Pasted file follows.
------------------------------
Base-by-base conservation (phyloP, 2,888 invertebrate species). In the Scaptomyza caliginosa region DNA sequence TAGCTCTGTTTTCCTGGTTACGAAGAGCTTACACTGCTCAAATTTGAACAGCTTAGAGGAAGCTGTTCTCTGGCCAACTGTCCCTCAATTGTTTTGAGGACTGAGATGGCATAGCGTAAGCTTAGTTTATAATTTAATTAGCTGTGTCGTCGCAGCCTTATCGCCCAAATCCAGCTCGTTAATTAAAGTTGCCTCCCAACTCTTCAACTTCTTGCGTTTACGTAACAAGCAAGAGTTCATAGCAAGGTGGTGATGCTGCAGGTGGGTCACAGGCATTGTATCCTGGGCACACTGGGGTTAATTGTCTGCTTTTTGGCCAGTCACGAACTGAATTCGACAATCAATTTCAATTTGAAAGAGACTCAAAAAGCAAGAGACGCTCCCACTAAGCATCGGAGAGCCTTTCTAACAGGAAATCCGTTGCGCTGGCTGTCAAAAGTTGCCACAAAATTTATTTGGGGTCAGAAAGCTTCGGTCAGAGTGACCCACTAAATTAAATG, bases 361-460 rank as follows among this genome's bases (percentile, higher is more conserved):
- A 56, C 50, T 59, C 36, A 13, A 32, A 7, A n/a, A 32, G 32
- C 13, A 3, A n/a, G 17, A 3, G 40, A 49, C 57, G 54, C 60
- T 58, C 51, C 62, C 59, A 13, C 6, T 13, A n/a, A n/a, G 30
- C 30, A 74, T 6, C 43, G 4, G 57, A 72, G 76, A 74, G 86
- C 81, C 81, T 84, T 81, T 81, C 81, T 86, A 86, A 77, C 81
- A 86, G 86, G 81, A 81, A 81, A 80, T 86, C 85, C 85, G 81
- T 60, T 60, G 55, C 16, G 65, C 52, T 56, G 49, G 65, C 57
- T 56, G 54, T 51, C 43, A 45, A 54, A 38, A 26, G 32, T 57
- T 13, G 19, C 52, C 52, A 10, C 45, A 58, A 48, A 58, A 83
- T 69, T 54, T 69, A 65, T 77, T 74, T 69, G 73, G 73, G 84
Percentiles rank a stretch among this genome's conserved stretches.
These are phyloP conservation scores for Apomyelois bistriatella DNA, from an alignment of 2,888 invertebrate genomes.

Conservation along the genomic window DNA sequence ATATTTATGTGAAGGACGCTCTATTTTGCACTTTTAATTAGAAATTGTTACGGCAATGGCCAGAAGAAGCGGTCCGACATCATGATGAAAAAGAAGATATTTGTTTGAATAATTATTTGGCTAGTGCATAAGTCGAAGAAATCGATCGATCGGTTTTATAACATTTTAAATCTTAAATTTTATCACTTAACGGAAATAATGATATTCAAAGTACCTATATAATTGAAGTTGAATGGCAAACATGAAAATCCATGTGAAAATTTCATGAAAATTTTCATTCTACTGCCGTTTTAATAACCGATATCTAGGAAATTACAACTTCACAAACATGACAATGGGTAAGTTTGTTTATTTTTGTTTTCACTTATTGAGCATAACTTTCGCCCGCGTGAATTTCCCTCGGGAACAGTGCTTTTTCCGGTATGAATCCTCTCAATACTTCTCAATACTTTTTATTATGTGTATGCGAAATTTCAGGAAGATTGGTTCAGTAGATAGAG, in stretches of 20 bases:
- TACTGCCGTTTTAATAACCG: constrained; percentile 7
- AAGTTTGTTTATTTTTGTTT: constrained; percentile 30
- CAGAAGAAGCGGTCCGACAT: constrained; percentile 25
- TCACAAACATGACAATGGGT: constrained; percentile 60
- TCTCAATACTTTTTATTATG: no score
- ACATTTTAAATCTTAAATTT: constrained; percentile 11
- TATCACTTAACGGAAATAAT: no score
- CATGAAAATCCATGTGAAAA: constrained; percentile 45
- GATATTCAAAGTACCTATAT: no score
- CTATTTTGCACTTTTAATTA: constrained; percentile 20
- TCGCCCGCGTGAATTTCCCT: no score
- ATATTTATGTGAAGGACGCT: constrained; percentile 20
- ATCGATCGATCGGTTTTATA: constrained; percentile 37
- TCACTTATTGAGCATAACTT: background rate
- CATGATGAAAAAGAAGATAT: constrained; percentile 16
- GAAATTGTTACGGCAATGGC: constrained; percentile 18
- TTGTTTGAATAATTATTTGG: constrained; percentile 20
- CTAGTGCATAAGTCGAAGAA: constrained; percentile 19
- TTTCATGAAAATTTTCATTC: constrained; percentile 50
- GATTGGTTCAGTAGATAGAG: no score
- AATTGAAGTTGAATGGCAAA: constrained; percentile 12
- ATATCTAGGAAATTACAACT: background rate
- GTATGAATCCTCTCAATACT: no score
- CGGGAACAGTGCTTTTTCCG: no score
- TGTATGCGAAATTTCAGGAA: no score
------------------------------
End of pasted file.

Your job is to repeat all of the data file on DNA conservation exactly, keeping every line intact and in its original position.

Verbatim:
Base-by-base conservation (phyloP, 2,888 invertebrate species). In the Scaptomyza caliginosa region DNA sequence TAGCTCTGTTTTCCTGGTTACGAAGAGCTTACACTGCTCAAATTTGAACAGCTTAGAGGAAGCTGTTCTCTGGCCAACTGTCCCTCAATTGTTTTGAGGACTGAGATGGCATAGCGTAAGCTTAGTTTATAATTTAATTAGCTGTGTCGTCGCAGCCTTATCGCCCAAATCCAGCTCGTTAATTAAAGTTGCCTCCCAACTCTTCAACTTCTTGCGTTTACGTAACAAGCAAGAGTTCATAGCAAGGTGGTGATGCTGCAGGTGGGTCACAGGCATTGTATCCTGGGCACACTGGGGTTAATTGTCTGCTTTTTGGCCAGTCACGAACTGAATTCGACAATCAATTTCAATTTGAAAGAGACTCAAAAAGCAAGAGACGCTCCCACTAAGCATCGGAGAGCCTTTCTAACAGGAAATCCGTTGCGCTGGCTGTCAAAAGTTGCCACAAAATTTATTTGGGGTCAGAAAGCTTCGGTCAGAGTGACCCACTAAATTAAATG, bases 361-460 rank as follows among this genome's bases (percentile, higher is more conserved):
- A 56, C 50, T 59, C 36, A 13, A 32, A 7, A n/a, A 32, G 32
- C 13, A 3, A n/a, G 17, A 3, G 40, A 49, C 57, G 54, C 60
- T 58, C 51, C 62, C 59, A 13, C 6, T 13, A n/a, A n/a, G 30
- C 30, A 74, T 6, C 43, G 4, G 57, A 72, G 76, A 74, G 86
- C 81, C 81, T 84, T 81, T 81, C 81, T 86, A 86, A 77, C 81
- A 86, G 86, G 81, A 81, A 81, A 80, T 86, C 85, C 85, G 81
- T 60, T 60, G 55, C 16, G 65, C 52, T 56, G 49, G 65, C 57
- T 56, G 54, T 51, C 43, A 45, A 54, A 38, A 26, G 32, T 57
- T 13, G 19, C 52, C 52, A 10, C 45, A 58, A 48, A 58, A 83
- T 69, T 54, T 69, A 65, T 77, T 74, T 69, G 73, G 73, G 84
Percentiles rank a stretch among this genome's conserved stretches.
These are phyloP conservation scores for Apomyelois bistriatella DNA, from an alignment of 2,888 invertebrate genomes.

Conservation along the genomic window DNA sequence ATATTTATGTGAAGGACGCTCTATTTTGCACTTTTAATTAGAAATTGTTACGGCAATGGCCAGAAGAAGCGGTCCGACATCATGATGAAAAAGAAGATATTTGTTTGAATAATTATTTGGCTAGTGCATAAGTCGAAGAAATCGATCGATCGGTTTTATAACATTTTAAATCTTAAATTTTATCACTTAACGGAAATAATGATATTCAAAGTACCTATATAATTGAAGTTGAATGGCAAACATGAAAATCCATGTGAAAATTTCATGAAAATTTTCATTCTACTGCCGTTTTAATAACCGATATCTAGGAAATTACAACTTCACAAACATGACAATGGGTAAGTTTGTTTATTTTTGTTTTCACTTATTGAGCATAACTTTCGCCCGCGTGAATTTCCCTCGGGAACAGTGCTTTTTCCGGTATGAATCCTCTCAATACTTCTCAATACTTTTTATTATGTGTATGCGAAATTTCAGGAAGATTGGTTCAGTAGATAGAG, in stretches of 20 bases:
- TACTGCCGTTTTAATAACCG: constrained; percentile 7
- AAGTTTGTTTATTTTTGTTT: constrained; percentile 30
- CAGAAGAAGCGGTCCGACAT: constrained; percentile 25
- TCACAAACATGACAATGGGT: constrained; percentile 60
- TCTCAATACTTTTTATTATG: no score
- ACATTTTAAATCTTAAATTT: constrained; percentile 11
- TATCACTTAACGGAAATAAT: no score
- CATGAAAATCCATGTGAAAA: constrained; percentile 45
- GATATTCAAAGTACCTATAT: no score
- CTATTTTGCACTTTTAATTA: constrained; percentile 20
- TCGCCCGCGTGAATTTCCCT: no score
- ATATTTATGTGAAGGACGCT: constrained; percentile 20
- ATCGATCGATCGGTTTTATA: constrained; percentile 37
- TCACTTATTGAGCATAACTT: background rate
- CATGATGAAAAAGAAGATAT: constrained; percentile 16
- GAAATTGTTACGGCAATGGC: constrained; percentile 18
- TTGTTTGAATAATTATTTGG: constrained; percentile 20
- CTAGTGCATAAGTCGAAGAA: constrained; percentile 19
- TTTCATGAAAATTTTCATTC: constrained; percentile 50
- GATTGGTTCAGTAGATAGAG: no score
- AATTGAAGTTGAATGGCAAA: constrained; percentile 12
- ATATCTAGGAAATTACAACT: background rate
- GTATGAATCCTCTCAATACT: no score
- CGGGAACAGTGCTTTTTCCG: no score
- TGTATGCGAAATTTCAGGAA: no score